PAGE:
Jon Ossoff doesn’t like to talk about his age. His reticence is understandable. Since the media and liberal voters foisted the 30-year-old political neophyte from the Atlanta suburbs into the national spotlight, he’s been celebrated by Democrats as a wunderkind who might lead the resistance against Trump and simultaneously ridiculed by Republicans, who fear the same thing, as a “spoiled frat boy.” As the front-runner in the heated special election race to replace Tom Price, whom Trump elevated to be his secretary of health and human services, in Georgia’s Sixth Congressional District—a seat not held by a Democrat since the 1970s—he has endured numerous attacks targeting his relative youth. One ad spliced authentic clips of Ossoff costumed as Han Solo from a college spoof video with stock footage of frat boys doing keg stands. “I don’t want to marginalize youth,” recently mused Bruce LeVell, 53, former head of Trump’s national diversity coalition and one of 11 Republican, five Democratic, and two independent candidates who will face off against Ossoff on April 18. “But I think that a wealth of life experiences can be a tremendous asset for a congressional seat.”

Speaking last week in Alpharetta, Georgia, at a mansion overlooking a lake, Ossoff had attracted so many supporters that the property’s owner nervously joked his deck might not be able to support the crowd. In the previous three hours, we’d visited four separate rallies where hordes of Democrats lined roads with signs reading “Vote Your Ossoff.” “I’m trying to make the case to voters across the political spectrum,” Ossoff told the assembly, “that someone who brings a younger perspective”—then he corrected himself—”a fresher perspective… can change the culture in Washington more effectively than someone who has run for office nine or ten times.”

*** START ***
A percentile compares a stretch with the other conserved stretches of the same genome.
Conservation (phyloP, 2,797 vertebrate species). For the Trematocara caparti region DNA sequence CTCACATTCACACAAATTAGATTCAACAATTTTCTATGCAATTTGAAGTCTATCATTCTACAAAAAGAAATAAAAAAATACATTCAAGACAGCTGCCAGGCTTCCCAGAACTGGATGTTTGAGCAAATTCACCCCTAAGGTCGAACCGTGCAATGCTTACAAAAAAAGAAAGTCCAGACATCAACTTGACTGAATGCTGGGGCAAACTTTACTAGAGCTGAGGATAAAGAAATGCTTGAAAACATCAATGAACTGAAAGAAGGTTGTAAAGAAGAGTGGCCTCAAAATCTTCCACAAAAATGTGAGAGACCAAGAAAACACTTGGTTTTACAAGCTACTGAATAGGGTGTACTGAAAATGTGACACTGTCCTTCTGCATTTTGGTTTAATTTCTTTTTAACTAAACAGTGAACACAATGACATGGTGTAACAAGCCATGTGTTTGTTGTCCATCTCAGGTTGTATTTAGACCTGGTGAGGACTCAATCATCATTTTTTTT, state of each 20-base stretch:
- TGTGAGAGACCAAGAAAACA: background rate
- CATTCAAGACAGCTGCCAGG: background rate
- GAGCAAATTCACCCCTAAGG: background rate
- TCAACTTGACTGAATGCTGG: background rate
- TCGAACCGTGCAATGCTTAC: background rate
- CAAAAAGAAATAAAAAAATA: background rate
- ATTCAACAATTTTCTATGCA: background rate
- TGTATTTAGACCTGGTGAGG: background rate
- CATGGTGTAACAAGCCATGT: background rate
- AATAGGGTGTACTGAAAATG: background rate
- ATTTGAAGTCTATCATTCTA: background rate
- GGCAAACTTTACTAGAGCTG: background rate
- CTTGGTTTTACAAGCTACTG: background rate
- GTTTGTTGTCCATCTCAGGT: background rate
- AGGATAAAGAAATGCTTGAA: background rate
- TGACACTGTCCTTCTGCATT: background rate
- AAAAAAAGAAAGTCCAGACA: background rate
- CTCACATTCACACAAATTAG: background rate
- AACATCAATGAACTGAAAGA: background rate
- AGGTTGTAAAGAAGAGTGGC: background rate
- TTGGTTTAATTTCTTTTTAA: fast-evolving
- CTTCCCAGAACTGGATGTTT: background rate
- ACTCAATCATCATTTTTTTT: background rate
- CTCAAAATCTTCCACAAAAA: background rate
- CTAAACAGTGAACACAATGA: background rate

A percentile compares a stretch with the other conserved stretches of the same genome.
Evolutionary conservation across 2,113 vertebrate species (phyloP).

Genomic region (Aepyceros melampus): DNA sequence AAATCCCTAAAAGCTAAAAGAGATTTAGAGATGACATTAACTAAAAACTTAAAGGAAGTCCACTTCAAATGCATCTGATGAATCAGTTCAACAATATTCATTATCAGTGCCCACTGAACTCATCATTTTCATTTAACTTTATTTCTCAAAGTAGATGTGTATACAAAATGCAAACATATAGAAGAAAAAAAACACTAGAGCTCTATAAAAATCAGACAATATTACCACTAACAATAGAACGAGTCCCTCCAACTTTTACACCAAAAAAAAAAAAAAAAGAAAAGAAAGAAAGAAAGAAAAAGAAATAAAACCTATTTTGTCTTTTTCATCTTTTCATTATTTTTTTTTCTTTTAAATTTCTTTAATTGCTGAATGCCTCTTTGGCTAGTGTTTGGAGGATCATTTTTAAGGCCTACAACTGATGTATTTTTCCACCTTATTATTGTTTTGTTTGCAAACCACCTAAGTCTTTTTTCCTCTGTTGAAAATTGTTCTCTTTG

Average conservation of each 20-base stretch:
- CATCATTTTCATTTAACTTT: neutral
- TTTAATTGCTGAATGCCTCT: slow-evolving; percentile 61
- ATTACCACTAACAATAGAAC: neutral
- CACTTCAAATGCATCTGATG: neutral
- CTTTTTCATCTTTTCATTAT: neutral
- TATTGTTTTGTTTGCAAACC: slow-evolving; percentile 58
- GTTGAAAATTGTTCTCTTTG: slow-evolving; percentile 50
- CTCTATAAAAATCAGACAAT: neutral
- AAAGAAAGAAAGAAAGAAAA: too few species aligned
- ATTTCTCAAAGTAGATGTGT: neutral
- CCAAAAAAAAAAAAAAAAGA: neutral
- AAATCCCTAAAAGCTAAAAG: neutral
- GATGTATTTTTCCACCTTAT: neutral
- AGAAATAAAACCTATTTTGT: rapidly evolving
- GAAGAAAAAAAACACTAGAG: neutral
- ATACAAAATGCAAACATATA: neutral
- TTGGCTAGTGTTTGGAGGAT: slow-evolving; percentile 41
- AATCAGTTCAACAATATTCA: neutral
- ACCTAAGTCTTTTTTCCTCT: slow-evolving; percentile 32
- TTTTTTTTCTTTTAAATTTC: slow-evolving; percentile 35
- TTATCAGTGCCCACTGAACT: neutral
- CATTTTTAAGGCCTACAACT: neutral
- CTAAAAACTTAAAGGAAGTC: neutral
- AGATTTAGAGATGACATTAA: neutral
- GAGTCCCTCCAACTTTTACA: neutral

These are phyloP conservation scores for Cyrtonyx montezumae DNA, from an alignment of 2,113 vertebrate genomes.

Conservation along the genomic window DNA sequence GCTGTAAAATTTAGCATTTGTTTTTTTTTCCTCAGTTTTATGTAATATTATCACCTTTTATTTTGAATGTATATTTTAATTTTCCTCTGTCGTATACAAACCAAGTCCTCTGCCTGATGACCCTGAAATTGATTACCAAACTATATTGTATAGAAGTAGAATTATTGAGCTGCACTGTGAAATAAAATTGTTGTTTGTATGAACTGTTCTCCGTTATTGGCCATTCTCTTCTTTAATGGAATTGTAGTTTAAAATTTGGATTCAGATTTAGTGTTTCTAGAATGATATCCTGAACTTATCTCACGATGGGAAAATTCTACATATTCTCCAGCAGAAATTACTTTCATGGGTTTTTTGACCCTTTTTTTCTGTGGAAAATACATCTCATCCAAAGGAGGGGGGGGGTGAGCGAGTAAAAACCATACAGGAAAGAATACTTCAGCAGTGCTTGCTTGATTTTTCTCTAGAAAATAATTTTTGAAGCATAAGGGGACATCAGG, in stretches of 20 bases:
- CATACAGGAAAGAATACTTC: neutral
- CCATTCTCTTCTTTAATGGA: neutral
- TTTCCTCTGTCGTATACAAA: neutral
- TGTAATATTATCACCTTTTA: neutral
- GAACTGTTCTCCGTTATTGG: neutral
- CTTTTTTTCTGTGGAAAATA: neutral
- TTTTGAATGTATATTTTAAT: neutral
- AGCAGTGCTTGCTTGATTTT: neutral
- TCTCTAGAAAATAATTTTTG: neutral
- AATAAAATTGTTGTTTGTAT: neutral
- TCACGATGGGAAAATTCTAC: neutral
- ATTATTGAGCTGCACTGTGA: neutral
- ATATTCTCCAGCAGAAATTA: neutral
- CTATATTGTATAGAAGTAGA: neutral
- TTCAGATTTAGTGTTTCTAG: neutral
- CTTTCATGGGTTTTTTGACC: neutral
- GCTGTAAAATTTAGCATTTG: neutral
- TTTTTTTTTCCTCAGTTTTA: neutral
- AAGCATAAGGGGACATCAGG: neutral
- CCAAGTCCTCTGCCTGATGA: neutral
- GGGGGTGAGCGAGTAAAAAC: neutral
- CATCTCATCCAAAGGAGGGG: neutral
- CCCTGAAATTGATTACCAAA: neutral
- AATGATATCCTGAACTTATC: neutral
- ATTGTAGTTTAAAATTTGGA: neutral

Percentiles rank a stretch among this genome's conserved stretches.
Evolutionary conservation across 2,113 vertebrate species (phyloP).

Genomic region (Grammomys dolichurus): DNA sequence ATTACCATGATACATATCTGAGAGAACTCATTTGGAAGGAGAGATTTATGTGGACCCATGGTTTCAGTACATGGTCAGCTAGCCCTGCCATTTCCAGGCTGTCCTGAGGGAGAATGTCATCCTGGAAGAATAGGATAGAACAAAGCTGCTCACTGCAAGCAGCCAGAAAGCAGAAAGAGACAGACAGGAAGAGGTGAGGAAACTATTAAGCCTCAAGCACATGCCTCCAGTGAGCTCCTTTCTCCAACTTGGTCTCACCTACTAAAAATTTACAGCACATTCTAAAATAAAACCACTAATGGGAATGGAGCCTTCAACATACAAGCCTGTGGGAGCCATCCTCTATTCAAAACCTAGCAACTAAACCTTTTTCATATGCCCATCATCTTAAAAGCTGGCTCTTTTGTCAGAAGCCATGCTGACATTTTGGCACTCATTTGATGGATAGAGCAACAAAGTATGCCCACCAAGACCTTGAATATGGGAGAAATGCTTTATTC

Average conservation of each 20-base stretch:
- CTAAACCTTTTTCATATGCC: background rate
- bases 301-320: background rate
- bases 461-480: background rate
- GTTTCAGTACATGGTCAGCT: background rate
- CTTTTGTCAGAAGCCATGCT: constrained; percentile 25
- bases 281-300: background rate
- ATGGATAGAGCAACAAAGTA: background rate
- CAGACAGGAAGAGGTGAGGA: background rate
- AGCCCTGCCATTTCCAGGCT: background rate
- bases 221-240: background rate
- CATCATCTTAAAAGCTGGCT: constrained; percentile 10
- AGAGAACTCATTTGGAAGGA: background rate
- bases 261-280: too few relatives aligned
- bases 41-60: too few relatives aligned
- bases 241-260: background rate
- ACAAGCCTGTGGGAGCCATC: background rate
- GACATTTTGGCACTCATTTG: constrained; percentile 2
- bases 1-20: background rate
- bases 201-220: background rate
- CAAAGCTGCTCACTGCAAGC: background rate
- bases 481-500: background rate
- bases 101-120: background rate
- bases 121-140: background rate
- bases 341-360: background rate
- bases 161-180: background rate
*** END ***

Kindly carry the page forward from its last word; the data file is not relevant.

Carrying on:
With his campaign promise to “Make Trump Furious,” Ossoff is riding a wave of disaffection among all Democrats, but millennials are an especially important part of his coalition. Consistently polling in the mid-to-low-40s, Ossoff needs only a handful more percentage points to break the 50% threshold on April 18 and claim outright victory. If he fails to obtain a majority he’ll face a much tougher runoff vote on June 20 versus the second-place finisher, in support of whom a critical mass of Republican voters might unite. The Sixth District is deeply Republican, with a white, elderly, and affluent voter base, which may be hard to sway from their traditional voting habits. But the district includes 146,000 people aged 18 to 34—about 27% of all eligible voters in the district—and Ossoff is relying, in part, on these young voters to turn out in unprecedented numbers and nudge him to victory. The race is so close that one of the only ways for Ossoff to win, in other words, is for large numbers of millennials to do for him what they didn’t do for Hillary Clinton: vote.

“My generation has gotten complacent about our rights,” Alison Curnie, 31, said on the deck overlooking the lake, as she endorsed Ossoff to the cheering crowd. “We thought they would be there in perpetuity. But if anything good has come out of this last election, it’s that we’re no longer complacent.”

During the two days I spent on the campaign trail, young people were an inescapable presence. Most staffers and volunteers I encountered were of the millennial generation, though there were plenty of older people as well. Ossoff’s supporters believe his youth is a positive quality, a way to bring a new mindset to Washington. As Matt Tompkins, 26, told me, “Ossoff is the first time we’ve had someone who represents our socially conscious values. Someone who’s 60 doesn’t have the worldview of being raised in modern reality with technology, the internet, diversity, and everything else.”

So far, millennials have been a dormant power in politics. As John Della Volpe, the Director of Polling at Harvard’s Institute of Politics, told me: “There are more millennials than any other generation on earth, but they don’t vote in the same proportion that other generations do. The main reason they don’t vote is they don’t see a tangible impact from it, so the degree to which Ossoff can convince them that this election matters is going to be key.”

And so while a flurry of punditry in recent days has interpreted Ossoff’s campaign as a predictor of whether or not anti-Trump sentiment will be enough to buoy Dems to congressional victories over the next two years, his race also raises another and perhaps more pressing question: Can this 30-year-old, and the anti-Trump resistance of which he’s been anointed figurehead and bellwether, re-energize young voters’ enthusiasm for democracy in general and Democrats in particular?